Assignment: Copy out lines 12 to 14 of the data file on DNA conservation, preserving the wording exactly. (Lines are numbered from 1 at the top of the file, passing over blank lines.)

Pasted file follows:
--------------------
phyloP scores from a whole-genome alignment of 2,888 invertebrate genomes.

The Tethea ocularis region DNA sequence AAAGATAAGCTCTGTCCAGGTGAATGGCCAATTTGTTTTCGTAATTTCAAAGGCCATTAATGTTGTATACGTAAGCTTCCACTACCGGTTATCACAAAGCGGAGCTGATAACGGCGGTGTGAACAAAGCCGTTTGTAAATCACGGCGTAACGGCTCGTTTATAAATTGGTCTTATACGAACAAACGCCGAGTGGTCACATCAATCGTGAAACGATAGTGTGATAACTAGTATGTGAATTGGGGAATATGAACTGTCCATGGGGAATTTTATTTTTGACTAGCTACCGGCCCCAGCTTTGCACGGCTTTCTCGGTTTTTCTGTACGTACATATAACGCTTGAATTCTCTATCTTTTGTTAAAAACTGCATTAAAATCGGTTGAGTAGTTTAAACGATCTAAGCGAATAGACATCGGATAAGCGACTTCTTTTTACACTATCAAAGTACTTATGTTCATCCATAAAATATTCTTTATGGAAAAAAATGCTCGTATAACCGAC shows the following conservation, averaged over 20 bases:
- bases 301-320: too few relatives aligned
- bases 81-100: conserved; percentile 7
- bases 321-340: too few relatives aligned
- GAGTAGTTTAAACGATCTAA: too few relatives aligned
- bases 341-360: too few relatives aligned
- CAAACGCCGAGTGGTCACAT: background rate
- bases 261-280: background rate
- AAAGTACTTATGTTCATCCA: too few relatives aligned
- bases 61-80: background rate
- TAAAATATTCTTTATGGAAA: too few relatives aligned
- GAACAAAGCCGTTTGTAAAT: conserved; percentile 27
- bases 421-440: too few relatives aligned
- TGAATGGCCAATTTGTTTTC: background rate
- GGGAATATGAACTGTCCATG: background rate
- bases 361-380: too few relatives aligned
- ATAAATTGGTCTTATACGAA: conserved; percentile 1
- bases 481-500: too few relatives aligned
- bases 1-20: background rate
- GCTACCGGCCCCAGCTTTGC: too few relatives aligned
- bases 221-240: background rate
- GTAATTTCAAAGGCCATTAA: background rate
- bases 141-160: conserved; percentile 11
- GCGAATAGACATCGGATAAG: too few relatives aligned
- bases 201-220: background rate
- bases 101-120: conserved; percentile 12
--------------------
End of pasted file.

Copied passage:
- TAAAATATTCTTTATGGAAA: too few relatives aligned
- GAACAAAGCCGTTTGTAAAT: conserved; percentile 27
- bases 421-440: too few relatives aligned